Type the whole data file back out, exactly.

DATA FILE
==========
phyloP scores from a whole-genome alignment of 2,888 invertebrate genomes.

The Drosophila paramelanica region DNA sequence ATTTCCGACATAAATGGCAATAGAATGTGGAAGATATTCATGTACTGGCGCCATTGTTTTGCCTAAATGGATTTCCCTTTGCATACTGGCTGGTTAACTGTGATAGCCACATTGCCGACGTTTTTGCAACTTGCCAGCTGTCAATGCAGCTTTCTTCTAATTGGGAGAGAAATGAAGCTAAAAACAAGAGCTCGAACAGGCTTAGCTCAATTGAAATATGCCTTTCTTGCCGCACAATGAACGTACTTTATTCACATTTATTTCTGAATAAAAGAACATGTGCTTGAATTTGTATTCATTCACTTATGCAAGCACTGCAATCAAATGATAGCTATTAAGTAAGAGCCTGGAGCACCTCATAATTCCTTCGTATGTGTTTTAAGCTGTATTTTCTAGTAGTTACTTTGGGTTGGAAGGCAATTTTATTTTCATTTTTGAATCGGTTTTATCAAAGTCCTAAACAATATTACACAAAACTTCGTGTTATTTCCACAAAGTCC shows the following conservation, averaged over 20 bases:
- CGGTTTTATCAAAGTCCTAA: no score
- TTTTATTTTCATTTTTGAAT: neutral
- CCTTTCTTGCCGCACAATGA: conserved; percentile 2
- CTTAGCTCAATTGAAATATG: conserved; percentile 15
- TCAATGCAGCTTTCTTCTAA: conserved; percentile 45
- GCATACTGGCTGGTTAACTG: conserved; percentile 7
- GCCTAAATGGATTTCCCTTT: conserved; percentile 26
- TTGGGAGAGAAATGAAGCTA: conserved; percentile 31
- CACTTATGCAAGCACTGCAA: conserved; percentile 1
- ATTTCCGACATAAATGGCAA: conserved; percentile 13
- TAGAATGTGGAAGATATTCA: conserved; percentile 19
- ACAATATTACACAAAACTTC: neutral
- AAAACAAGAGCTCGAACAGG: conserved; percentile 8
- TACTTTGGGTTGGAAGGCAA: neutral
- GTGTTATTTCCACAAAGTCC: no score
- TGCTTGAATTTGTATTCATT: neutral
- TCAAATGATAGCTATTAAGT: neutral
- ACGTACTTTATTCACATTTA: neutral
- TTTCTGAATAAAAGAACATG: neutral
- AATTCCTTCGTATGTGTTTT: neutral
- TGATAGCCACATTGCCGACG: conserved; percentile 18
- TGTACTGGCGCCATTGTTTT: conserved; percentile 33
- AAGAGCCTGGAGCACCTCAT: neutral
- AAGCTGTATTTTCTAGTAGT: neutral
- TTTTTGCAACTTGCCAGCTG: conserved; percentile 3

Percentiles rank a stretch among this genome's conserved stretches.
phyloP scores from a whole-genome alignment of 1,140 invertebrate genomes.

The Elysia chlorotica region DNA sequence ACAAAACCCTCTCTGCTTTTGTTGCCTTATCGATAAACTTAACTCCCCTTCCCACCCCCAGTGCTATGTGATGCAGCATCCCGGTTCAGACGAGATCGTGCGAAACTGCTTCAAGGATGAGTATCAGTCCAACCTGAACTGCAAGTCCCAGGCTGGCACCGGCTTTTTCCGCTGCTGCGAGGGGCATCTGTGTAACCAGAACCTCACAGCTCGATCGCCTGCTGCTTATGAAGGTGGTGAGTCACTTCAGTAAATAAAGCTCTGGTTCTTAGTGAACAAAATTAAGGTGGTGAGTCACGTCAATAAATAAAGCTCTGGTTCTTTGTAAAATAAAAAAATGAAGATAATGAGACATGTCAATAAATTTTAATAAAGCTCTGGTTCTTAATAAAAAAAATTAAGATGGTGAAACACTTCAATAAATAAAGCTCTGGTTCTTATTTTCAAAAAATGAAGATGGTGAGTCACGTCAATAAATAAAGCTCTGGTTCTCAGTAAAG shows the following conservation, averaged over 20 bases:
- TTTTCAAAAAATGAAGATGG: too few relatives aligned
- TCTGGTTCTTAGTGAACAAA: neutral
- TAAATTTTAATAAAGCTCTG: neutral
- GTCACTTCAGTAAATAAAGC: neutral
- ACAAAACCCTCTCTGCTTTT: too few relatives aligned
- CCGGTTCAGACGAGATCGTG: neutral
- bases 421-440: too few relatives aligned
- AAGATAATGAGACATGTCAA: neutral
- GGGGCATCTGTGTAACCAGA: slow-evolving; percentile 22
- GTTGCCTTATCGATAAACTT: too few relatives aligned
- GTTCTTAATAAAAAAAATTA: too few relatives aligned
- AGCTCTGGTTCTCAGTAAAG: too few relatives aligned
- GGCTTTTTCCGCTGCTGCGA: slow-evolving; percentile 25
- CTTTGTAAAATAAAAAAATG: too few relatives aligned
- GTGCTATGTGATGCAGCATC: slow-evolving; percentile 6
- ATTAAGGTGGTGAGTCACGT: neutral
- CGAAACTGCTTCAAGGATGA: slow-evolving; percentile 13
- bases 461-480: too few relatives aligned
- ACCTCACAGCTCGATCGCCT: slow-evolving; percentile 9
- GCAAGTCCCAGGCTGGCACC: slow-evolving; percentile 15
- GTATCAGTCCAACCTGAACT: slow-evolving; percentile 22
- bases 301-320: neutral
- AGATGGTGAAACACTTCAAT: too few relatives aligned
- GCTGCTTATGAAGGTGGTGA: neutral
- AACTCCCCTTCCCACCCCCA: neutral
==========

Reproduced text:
phyloP scores from a whole-genome alignment of 2,888 invertebrate genomes.

The Drosophila paramelanica region DNA sequence ATTTCCGACATAAATGGCAATAGAATGTGGAAGATATTCATGTACTGGCGCCATTGTTTTGCCTAAATGGATTTCCCTTTGCATACTGGCTGGTTAACTGTGATAGCCACATTGCCGACGTTTTTGCAACTTGCCAGCTGTCAATGCAGCTTTCTTCTAATTGGGAGAGAAATGAAGCTAAAAACAAGAGCTCGAACAGGCTTAGCTCAATTGAAATATGCCTTTCTTGCCGCACAATGAACGTACTTTATTCACATTTATTTCTGAATAAAAGAACATGTGCTTGAATTTGTATTCATTCACTTATGCAAGCACTGCAATCAAATGATAGCTATTAAGTAAGAGCCTGGAGCACCTCATAATTCCTTCGTATGTGTTTTAAGCTGTATTTTCTAGTAGTTACTTTGGGTTGGAAGGCAATTTTATTTTCATTTTTGAATCGGTTTTATCAAAGTCCTAAACAATATTACACAAAACTTCGTGTTATTTCCACAAAGTCC shows the following conservation, averaged over 20 bases:
- CGGTTTTATCAAAGTCCTAA: no score
- TTTTATTTTCATTTTTGAAT: neutral
- CCTTTCTTGCCGCACAATGA: conserved; percentile 2
- CTTAGCTCAATTGAAATATG: conserved; percentile 15
- TCAATGCAGCTTTCTTCTAA: conserved; percentile 45
- GCATACTGGCTGGTTAACTG: conserved; percentile 7
- GCCTAAATGGATTTCCCTTT: conserved; percentile 26
- TTGGGAGAGAAATGAAGCTA: conserved; percentile 31
- CACTTATGCAAGCACTGCAA: conserved; percentile 1
- ATTTCCGACATAAATGGCAA: conserved; percentile 13
- TAGAATGTGGAAGATATTCA: conserved; percentile 19
- ACAATATTACACAAAACTTC: neutral
- AAAACAAGAGCTCGAACAGG: conserved; percentile 8
- TACTTTGGGTTGGAAGGCAA: neutral
- GTGTTATTTCCACAAAGTCC: no score
- TGCTTGAATTTGTATTCATT: neutral
- TCAAATGATAGCTATTAAGT: neutral
- ACGTACTTTATTCACATTTA: neutral
- TTTCTGAATAAAAGAACATG: neutral
- AATTCCTTCGTATGTGTTTT: neutral
- TGATAGCCACATTGCCGACG: conserved; percentile 18
- TGTACTGGCGCCATTGTTTT: conserved; percentile 33
- AAGAGCCTGGAGCACCTCAT: neutral
- AAGCTGTATTTTCTAGTAGT: neutral
- TTTTTGCAACTTGCCAGCTG: conserved; percentile 3

Percentiles rank a stretch among this genome's conserved stretches.
phyloP scores from a whole-genome alignment of 1,140 invertebrate genomes.

The Elysia chlorotica region DNA sequence ACAAAACCCTCTCTGCTTTTGTTGCCTTATCGATAAACTTAACTCCCCTTCCCACCCCCAGTGCTATGTGATGCAGCATCCCGGTTCAGACGAGATCGTGCGAAACTGCTTCAAGGATGAGTATCAGTCCAACCTGAACTGCAAGTCCCAGGCTGGCACCGGCTTTTTCCGCTGCTGCGAGGGGCATCTGTGTAACCAGAACCTCACAGCTCGATCGCCTGCTGCTTATGAAGGTGGTGAGTCACTTCAGTAAATAAAGCTCTGGTTCTTAGTGAACAAAATTAAGGTGGTGAGTCACGTCAATAAATAAAGCTCTGGTTCTTTGTAAAATAAAAAAATGAAGATAATGAGACATGTCAATAAATTTTAATAAAGCTCTGGTTCTTAATAAAAAAAATTAAGATGGTGAAACACTTCAATAAATAAAGCTCTGGTTCTTATTTTCAAAAAATGAAGATGGTGAGTCACGTCAATAAATAAAGCTCTGGTTCTCAGTAAAG shows the following conservation, averaged over 20 bases:
- TTTTCAAAAAATGAAGATGG: too few relatives aligned
- TCTGGTTCTTAGTGAACAAA: neutral
- TAAATTTTAATAAAGCTCTG: neutral
- GTCACTTCAGTAAATAAAGC: neutral
- ACAAAACCCTCTCTGCTTTT: too few relatives aligned
- CCGGTTCAGACGAGATCGTG: neutral
- bases 421-440: too few relatives aligned
- AAGATAATGAGACATGTCAA: neutral
- GGGGCATCTGTGTAACCAGA: slow-evolving; percentile 22
- GTTGCCTTATCGATAAACTT: too few relatives aligned
- GTTCTTAATAAAAAAAATTA: too few relatives aligned
- AGCTCTGGTTCTCAGTAAAG: too few relatives aligned
- GGCTTTTTCCGCTGCTGCGA: slow-evolving; percentile 25
- CTTTGTAAAATAAAAAAATG: too few relatives aligned
- GTGCTATGTGATGCAGCATC: slow-evolving; percentile 6
- ATTAAGGTGGTGAGTCACGT: neutral
- CGAAACTGCTTCAAGGATGA: slow-evolving; percentile 13
- bases 461-480: too few relatives aligned
- ACCTCACAGCTCGATCGCCT: slow-evolving; percentile 9
- GCAAGTCCCAGGCTGGCACC: slow-evolving; percentile 15
- GTATCAGTCCAACCTGAACT: slow-evolving; percentile 22
- bases 301-320: neutral
- AGATGGTGAAACACTTCAAT: too few relatives aligned
- GCTGCTTATGAAGGTGGTGA: neutral
- AACTCCCCTTCCCACCCCCA: neutral